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The AutoGuide News Blog is your source for breaking stories from the auto industry. Delivering news immediately, the AutoGuide Blog is constantly updated with the latest information, photos and video from manufacturers, auto shows, the aftermarket and professional racing.
 |  Apr 29 2014, 12:32 PM

2015 GMC Canyon

General Motors’ engineers have made life a little less worrisome for parents with small children. 

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 |  Apr 05 2014, 11:08 AM


If you own an Evenflo child seat, you may want to double check to see if it’s included in a recent recall.

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 |  Feb 25 2014, 10:15 AM


Weight limit labels for child safety seats have been revised to account for the child’s weight and the seat itself. 

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 |  Jan 22 2014, 2:32 PM


The National Highway Traffic Safety Administration (NHTSA) is proposing the first-ever side impact test for car seats sold in the U.S. designed for children weighing up to 40 lbs.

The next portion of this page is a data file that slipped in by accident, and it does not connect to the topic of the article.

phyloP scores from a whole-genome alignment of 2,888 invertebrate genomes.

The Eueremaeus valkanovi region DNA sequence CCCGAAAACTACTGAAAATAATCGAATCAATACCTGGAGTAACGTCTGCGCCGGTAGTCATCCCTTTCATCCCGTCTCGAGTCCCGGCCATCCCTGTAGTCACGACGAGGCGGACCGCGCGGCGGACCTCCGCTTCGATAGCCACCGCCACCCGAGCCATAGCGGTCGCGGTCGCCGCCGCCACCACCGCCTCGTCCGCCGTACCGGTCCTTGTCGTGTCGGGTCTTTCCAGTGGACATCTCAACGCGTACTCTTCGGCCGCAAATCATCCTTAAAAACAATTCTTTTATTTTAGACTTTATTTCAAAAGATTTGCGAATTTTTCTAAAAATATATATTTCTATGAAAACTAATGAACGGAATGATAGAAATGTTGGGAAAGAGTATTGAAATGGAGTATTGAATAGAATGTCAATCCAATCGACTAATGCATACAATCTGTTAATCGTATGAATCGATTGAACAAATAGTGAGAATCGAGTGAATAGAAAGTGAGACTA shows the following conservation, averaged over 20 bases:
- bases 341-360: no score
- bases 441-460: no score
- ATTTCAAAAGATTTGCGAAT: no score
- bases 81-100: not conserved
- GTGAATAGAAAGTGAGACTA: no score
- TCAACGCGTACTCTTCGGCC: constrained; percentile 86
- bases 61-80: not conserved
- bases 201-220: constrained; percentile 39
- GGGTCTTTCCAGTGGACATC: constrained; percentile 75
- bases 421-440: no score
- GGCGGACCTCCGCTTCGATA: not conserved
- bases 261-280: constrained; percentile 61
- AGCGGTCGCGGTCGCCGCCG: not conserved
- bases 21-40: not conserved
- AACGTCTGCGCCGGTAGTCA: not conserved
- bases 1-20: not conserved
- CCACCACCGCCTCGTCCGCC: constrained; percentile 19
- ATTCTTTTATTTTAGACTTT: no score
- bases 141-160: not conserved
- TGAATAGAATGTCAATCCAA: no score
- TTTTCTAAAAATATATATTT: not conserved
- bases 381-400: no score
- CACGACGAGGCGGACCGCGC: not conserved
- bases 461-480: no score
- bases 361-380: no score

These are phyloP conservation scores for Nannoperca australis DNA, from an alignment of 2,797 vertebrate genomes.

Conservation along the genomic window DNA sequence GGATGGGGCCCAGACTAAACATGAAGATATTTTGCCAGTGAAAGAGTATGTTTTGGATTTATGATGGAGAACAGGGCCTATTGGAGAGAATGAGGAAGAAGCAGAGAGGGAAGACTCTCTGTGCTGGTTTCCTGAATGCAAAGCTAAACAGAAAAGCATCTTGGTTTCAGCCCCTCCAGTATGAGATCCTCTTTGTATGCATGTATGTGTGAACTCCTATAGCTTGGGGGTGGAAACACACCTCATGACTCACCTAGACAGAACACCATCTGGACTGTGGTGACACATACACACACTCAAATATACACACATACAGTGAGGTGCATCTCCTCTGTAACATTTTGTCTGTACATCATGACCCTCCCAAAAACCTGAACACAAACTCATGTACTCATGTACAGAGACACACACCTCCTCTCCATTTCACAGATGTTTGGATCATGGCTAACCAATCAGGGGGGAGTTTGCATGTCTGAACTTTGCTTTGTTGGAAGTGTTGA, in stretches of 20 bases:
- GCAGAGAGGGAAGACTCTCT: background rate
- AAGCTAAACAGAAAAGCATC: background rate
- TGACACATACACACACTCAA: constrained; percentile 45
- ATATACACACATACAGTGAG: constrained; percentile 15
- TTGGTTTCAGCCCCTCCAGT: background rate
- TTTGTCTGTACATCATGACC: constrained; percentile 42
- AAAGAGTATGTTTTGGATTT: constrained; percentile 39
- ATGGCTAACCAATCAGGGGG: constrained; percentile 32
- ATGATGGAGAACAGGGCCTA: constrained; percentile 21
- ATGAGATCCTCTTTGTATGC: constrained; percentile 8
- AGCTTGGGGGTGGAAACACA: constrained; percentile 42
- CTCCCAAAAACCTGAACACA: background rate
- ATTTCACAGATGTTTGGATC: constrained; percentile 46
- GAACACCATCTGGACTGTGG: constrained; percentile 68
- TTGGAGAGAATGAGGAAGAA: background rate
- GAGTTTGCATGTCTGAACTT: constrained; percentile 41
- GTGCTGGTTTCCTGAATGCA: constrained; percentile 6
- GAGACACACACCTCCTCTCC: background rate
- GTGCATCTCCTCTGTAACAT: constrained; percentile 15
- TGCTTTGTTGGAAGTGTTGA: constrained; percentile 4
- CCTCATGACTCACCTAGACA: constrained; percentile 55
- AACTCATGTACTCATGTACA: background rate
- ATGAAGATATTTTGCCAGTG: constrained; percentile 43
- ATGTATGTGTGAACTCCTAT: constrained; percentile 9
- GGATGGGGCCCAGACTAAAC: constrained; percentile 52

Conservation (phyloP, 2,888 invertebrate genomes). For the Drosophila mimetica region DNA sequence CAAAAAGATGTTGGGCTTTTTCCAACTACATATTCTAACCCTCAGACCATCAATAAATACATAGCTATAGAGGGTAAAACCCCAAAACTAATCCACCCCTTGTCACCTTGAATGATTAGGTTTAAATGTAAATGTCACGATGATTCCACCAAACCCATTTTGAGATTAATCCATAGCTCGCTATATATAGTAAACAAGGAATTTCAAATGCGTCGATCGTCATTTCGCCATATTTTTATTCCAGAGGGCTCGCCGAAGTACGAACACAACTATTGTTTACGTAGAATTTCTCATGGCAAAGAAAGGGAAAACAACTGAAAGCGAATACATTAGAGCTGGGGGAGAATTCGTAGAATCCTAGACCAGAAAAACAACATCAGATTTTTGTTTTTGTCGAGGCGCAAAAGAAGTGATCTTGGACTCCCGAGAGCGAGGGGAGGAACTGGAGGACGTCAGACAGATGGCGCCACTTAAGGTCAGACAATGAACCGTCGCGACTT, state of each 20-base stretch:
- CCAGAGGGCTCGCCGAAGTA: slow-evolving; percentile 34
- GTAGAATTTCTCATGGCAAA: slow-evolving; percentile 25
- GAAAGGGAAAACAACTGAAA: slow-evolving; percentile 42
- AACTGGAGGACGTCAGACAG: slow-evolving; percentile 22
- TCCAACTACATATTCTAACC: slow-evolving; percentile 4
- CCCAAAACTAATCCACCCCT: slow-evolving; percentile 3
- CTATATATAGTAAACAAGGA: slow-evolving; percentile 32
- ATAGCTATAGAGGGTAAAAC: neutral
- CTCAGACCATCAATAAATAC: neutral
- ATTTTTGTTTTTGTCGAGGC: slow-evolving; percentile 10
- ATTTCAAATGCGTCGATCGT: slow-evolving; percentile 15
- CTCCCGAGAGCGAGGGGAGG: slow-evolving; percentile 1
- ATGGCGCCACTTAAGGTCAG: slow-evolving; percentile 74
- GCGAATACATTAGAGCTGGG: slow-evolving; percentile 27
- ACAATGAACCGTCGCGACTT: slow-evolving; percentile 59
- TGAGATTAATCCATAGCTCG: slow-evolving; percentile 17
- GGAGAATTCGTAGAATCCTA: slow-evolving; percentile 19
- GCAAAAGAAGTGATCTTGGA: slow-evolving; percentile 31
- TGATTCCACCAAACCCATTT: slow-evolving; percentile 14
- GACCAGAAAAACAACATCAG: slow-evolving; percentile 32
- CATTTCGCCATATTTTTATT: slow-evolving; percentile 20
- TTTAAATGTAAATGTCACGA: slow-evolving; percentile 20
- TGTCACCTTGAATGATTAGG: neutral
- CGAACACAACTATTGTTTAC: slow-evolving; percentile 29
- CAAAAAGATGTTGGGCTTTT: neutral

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 |  Apr 04 2013, 3:32 PM


According to a recent survey conducted by the National Highway Traffic Safety Administration (NHTSA), 91 percent of children under 13 are using car seats, booster seats, and belts.

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 |  Oct 17 2012, 11:01 AM

Nissan says that it is the only automaker in the world that fit-tests nearly one hundred child safety seats in almost every vehicle it makes, and has now extended its ‘Snug Kids’ program to the US and Canada.